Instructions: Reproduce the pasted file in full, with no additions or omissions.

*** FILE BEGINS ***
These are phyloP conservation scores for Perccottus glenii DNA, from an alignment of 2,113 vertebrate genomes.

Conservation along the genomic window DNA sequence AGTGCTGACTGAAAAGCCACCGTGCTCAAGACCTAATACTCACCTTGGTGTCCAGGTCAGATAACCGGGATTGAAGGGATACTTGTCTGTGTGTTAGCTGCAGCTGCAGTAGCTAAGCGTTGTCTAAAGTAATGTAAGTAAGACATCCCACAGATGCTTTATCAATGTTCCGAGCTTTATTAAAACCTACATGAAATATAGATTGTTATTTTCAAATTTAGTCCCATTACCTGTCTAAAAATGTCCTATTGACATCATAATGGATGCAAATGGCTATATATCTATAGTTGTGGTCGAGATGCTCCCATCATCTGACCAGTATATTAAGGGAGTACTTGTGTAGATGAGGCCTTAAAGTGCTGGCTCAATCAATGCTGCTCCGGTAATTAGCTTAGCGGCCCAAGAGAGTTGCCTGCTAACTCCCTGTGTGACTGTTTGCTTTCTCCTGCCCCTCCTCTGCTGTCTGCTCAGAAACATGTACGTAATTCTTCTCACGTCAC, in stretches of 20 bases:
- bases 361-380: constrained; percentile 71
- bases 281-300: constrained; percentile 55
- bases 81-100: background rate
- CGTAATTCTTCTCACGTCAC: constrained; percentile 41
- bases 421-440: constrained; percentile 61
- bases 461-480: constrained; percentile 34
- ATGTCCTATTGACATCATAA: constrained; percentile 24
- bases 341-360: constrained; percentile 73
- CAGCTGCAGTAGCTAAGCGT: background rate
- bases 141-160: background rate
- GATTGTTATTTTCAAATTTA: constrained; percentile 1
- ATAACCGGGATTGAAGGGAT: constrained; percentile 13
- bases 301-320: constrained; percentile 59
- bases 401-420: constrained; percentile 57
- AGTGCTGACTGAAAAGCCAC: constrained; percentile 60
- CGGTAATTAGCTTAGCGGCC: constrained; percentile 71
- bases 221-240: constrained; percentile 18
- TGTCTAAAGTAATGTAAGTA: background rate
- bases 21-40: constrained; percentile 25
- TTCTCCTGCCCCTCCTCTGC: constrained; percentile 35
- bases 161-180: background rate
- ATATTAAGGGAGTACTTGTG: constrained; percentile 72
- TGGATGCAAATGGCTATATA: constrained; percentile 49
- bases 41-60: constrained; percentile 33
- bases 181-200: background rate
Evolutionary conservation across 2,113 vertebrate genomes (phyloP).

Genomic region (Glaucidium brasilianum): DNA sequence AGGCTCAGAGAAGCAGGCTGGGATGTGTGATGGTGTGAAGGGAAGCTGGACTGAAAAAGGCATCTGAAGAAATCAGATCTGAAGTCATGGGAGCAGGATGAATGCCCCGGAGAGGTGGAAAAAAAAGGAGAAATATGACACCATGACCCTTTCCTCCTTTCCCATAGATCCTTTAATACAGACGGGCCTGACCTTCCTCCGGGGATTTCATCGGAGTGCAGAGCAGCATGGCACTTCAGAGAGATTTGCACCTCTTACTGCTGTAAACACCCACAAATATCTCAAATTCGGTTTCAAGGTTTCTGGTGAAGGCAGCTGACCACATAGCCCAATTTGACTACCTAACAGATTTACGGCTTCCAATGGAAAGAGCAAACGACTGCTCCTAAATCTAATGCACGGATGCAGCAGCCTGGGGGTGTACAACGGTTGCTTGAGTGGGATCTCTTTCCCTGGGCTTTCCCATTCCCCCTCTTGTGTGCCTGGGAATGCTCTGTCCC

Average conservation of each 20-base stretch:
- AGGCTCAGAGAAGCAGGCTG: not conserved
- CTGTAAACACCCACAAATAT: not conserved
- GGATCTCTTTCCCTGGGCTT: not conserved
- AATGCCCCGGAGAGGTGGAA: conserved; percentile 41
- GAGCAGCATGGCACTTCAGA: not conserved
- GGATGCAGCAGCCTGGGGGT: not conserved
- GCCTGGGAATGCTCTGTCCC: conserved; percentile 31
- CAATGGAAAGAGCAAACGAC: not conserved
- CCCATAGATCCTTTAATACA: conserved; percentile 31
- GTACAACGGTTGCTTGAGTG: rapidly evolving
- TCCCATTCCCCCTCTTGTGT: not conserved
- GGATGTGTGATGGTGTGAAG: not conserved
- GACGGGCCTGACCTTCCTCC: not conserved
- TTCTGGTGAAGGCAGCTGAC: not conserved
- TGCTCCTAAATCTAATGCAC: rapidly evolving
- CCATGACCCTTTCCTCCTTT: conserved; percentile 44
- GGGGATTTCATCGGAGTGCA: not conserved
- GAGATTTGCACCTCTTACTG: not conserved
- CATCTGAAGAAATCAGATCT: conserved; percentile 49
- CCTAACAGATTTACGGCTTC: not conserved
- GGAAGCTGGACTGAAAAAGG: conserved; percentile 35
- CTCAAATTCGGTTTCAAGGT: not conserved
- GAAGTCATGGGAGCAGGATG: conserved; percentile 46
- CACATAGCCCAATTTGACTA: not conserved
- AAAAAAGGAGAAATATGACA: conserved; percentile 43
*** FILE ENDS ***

These are phyloP conservation scores for Perccottus glenii DNA, from an alignment of 2,113 vertebrate genomes.

Conservation along the genomic window DNA sequence AGTGCTGACTGAAAAGCCACCGTGCTCAAGACCTAATACTCACCTTGGTGTCCAGGTCAGATAACCGGGATTGAAGGGATACTTGTCTGTGTGTTAGCTGCAGCTGCAGTAGCTAAGCGTTGTCTAAAGTAATGTAAGTAAGACATCCCACAGATGCTTTATCAATGTTCCGAGCTTTATTAAAACCTACATGAAATATAGATTGTTATTTTCAAATTTAGTCCCATTACCTGTCTAAAAATGTCCTATTGACATCATAATGGATGCAAATGGCTATATATCTATAGTTGTGGTCGAGATGCTCCCATCATCTGACCAGTATATTAAGGGAGTACTTGTGTAGATGAGGCCTTAAAGTGCTGGCTCAATCAATGCTGCTCCGGTAATTAGCTTAGCGGCCCAAGAGAGTTGCCTGCTAACTCCCTGTGTGACTGTTTGCTTTCTCCTGCCCCTCCTCTGCTGTCTGCTCAGAAACATGTACGTAATTCTTCTCACGTCAC, in stretches of 20 bases:
- bases 361-380: constrained; percentile 71
- bases 281-300: constrained; percentile 55
- bases 81-100: background rate
- CGTAATTCTTCTCACGTCAC: constrained; percentile 41
- bases 421-440: constrained; percentile 61
- bases 461-480: constrained; percentile 34
- ATGTCCTATTGACATCATAA: constrained; percentile 24
- bases 341-360: constrained; percentile 73
- CAGCTGCAGTAGCTAAGCGT: background rate
- bases 141-160: background rate
- GATTGTTATTTTCAAATTTA: constrained; percentile 1
- ATAACCGGGATTGAAGGGAT: constrained; percentile 13
- bases 301-320: constrained; percentile 59
- bases 401-420: constrained; percentile 57
- AGTGCTGACTGAAAAGCCAC: constrained; percentile 60
- CGGTAATTAGCTTAGCGGCC: constrained; percentile 71
- bases 221-240: constrained; percentile 18
- TGTCTAAAGTAATGTAAGTA: background rate
- bases 21-40: constrained; percentile 25
- TTCTCCTGCCCCTCCTCTGC: constrained; percentile 35
- bases 161-180: background rate
- ATATTAAGGGAGTACTTGTG: constrained; percentile 72
- TGGATGCAAATGGCTATATA: constrained; percentile 49
- bases 41-60: constrained; percentile 33
- bases 181-200: background rate
Evolutionary conservation across 2,113 vertebrate genomes (phyloP).

Genomic region (Glaucidium brasilianum): DNA sequence AGGCTCAGAGAAGCAGGCTGGGATGTGTGATGGTGTGAAGGGAAGCTGGACTGAAAAAGGCATCTGAAGAAATCAGATCTGAAGTCATGGGAGCAGGATGAATGCCCCGGAGAGGTGGAAAAAAAAGGAGAAATATGACACCATGACCCTTTCCTCCTTTCCCATAGATCCTTTAATACAGACGGGCCTGACCTTCCTCCGGGGATTTCATCGGAGTGCAGAGCAGCATGGCACTTCAGAGAGATTTGCACCTCTTACTGCTGTAAACACCCACAAATATCTCAAATTCGGTTTCAAGGTTTCTGGTGAAGGCAGCTGACCACATAGCCCAATTTGACTACCTAACAGATTTACGGCTTCCAATGGAAAGAGCAAACGACTGCTCCTAAATCTAATGCACGGATGCAGCAGCCTGGGGGTGTACAACGGTTGCTTGAGTGGGATCTCTTTCCCTGGGCTTTCCCATTCCCCCTCTTGTGTGCCTGGGAATGCTCTGTCCC

Average conservation of each 20-base stretch:
- AGGCTCAGAGAAGCAGGCTG: not conserved
- CTGTAAACACCCACAAATAT: not conserved
- GGATCTCTTTCCCTGGGCTT: not conserved
- AATGCCCCGGAGAGGTGGAA: conserved; percentile 41
- GAGCAGCATGGCACTTCAGA: not conserved
- GGATGCAGCAGCCTGGGGGT: not conserved
- GCCTGGGAATGCTCTGTCCC: conserved; percentile 31
- CAATGGAAAGAGCAAACGAC: not conserved
- CCCATAGATCCTTTAATACA: conserved; percentile 31
- GTACAACGGTTGCTTGAGTG: rapidly evolving
- TCCCATTCCCCCTCTTGTGT: not conserved
- GGATGTGTGATGGTGTGAAG: not conserved
- GACGGGCCTGACCTTCCTCC: not conserved
- TTCTGGTGAAGGCAGCTGAC: not conserved
- TGCTCCTAAATCTAATGCAC: rapidly evolving
- CCATGACCCTTTCCTCCTTT: conserved; percentile 44
- GGGGATTTCATCGGAGTGCA: not conserved
- GAGATTTGCACCTCTTACTG: not conserved
- CATCTGAAGAAATCAGATCT: conserved; percentile 49
- CCTAACAGATTTACGGCTTC: not conserved
- GGAAGCTGGACTGAAAAAGG: conserved; percentile 35
- CTCAAATTCGGTTTCAAGGT: not conserved
- GAAGTCATGGGAGCAGGATG: conserved; percentile 46
- CACATAGCCCAATTTGACTA: not conserved
- AAAAAAGGAGAAATATGACA: conserved; percentile 43